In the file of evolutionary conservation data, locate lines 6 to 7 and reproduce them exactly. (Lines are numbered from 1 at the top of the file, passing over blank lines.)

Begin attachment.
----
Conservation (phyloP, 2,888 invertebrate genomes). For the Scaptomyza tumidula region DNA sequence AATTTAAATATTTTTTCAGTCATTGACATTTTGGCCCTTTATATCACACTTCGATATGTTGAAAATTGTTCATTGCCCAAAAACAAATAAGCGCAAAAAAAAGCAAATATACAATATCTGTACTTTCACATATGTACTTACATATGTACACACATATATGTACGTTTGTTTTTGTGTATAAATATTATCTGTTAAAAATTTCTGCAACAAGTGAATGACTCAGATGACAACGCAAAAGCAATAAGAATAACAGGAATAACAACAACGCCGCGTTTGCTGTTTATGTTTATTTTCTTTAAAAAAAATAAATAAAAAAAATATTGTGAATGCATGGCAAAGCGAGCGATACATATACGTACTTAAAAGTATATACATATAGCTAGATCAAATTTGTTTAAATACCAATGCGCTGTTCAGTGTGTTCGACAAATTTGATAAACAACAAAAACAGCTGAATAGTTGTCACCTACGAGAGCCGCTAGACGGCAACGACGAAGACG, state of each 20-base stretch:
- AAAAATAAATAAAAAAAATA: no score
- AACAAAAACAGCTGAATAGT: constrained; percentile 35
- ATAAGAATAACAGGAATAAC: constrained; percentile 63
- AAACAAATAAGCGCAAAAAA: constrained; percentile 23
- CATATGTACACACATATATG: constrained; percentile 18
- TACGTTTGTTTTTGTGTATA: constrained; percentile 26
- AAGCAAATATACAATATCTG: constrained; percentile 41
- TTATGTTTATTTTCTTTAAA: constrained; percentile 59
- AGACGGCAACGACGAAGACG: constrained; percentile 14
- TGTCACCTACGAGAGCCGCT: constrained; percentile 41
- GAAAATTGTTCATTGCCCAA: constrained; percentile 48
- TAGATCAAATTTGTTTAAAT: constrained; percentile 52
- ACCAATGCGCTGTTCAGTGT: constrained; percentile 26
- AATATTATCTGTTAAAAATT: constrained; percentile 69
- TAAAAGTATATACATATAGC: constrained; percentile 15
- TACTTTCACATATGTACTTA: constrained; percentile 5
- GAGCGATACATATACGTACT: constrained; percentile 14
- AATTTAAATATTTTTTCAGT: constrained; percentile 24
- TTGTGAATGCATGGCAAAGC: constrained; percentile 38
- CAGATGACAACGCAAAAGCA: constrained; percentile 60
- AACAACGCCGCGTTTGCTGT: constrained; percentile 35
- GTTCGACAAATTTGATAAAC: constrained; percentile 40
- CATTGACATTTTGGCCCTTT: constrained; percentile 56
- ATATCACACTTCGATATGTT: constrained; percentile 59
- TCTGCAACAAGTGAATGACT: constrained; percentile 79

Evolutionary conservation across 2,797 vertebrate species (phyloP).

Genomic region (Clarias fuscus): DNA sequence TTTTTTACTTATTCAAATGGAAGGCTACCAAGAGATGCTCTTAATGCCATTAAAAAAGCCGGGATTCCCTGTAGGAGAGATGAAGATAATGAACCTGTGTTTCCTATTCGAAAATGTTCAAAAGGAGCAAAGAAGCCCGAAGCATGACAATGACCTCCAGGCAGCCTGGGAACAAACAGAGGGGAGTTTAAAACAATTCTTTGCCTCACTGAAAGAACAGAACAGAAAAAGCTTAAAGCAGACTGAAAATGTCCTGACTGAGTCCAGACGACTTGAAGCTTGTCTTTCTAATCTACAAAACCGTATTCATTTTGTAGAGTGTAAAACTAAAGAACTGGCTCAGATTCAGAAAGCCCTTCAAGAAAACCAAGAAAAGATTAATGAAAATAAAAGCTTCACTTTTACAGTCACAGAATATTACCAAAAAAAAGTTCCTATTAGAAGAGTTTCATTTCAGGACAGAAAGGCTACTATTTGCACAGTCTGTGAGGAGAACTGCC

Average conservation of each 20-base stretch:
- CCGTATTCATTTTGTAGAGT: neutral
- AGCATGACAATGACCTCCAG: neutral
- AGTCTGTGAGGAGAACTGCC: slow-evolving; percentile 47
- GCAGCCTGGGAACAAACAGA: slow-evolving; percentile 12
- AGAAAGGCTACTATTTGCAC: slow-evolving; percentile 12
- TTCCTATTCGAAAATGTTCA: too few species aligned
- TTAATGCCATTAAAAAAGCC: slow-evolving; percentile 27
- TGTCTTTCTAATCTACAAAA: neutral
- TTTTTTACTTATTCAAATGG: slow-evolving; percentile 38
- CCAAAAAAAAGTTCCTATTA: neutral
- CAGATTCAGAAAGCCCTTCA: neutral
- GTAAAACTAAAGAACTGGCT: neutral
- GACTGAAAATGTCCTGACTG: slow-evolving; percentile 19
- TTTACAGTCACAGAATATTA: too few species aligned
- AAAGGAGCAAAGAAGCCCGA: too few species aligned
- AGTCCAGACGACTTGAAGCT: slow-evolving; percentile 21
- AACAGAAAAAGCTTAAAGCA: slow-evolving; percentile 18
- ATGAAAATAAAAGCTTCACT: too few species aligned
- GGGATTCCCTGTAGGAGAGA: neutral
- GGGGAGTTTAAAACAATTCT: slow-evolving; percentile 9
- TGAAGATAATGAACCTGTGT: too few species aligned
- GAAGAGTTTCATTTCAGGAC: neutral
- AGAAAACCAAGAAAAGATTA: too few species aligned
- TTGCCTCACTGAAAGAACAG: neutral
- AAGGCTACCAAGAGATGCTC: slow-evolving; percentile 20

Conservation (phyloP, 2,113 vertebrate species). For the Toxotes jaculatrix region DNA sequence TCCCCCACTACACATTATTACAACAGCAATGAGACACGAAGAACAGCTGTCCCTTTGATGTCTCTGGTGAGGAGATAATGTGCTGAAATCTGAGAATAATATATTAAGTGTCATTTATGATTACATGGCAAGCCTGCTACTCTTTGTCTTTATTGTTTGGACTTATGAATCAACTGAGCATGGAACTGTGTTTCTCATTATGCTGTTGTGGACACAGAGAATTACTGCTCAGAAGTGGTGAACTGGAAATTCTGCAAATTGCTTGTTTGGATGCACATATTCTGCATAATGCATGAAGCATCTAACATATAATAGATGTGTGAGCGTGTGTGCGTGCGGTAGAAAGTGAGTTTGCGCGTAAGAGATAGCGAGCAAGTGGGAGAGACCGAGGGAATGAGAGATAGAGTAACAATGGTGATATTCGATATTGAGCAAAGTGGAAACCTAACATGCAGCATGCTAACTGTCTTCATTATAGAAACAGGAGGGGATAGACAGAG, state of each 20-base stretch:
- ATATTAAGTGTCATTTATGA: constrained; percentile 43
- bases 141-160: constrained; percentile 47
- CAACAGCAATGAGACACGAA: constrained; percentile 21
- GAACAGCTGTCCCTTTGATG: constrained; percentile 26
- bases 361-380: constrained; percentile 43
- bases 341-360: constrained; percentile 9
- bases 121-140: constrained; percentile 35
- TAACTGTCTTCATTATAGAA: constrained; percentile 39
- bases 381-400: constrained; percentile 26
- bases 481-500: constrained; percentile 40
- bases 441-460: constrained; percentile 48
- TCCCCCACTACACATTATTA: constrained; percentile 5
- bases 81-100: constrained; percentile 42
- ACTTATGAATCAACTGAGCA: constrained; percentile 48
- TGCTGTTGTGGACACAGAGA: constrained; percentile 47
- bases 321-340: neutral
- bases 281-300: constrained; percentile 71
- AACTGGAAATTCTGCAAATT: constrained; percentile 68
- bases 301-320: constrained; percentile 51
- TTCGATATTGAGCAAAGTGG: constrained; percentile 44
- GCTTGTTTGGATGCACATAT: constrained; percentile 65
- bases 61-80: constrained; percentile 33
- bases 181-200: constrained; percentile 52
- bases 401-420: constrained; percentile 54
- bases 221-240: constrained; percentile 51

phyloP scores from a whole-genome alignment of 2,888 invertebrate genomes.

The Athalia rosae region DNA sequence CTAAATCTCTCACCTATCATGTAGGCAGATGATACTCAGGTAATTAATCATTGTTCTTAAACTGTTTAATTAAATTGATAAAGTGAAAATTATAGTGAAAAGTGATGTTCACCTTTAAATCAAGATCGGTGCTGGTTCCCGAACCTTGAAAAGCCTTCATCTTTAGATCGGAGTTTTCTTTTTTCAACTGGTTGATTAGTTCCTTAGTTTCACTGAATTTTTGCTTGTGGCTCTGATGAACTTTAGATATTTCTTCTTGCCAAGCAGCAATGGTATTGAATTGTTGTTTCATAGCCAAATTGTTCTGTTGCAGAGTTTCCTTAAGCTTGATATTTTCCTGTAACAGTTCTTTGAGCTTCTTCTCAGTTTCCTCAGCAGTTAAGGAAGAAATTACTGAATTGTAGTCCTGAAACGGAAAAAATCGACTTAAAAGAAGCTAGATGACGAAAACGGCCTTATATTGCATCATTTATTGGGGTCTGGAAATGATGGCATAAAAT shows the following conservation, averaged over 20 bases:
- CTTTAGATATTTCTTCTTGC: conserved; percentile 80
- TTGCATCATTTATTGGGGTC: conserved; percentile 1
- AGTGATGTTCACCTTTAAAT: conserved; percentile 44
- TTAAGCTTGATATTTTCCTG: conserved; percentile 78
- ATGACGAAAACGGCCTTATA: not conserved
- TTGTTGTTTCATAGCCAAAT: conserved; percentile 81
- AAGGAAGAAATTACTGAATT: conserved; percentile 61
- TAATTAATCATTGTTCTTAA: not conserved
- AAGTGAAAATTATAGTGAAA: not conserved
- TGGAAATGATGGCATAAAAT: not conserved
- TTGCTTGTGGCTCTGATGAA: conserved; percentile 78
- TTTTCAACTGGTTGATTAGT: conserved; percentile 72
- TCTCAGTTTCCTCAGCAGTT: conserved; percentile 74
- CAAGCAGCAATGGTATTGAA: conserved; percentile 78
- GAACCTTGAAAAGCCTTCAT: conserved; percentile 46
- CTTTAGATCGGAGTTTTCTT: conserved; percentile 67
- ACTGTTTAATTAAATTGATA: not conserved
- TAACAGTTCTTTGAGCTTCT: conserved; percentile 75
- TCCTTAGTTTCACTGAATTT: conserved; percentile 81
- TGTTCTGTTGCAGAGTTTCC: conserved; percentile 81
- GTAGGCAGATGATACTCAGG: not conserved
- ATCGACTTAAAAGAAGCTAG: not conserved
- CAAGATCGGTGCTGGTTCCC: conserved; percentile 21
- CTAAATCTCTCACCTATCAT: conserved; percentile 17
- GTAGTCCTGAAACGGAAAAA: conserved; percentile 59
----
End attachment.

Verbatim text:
- CATATGTACACACATATATG: constrained; percentile 18
- TACGTTTGTTTTTGTGTATA: constrained; percentile 26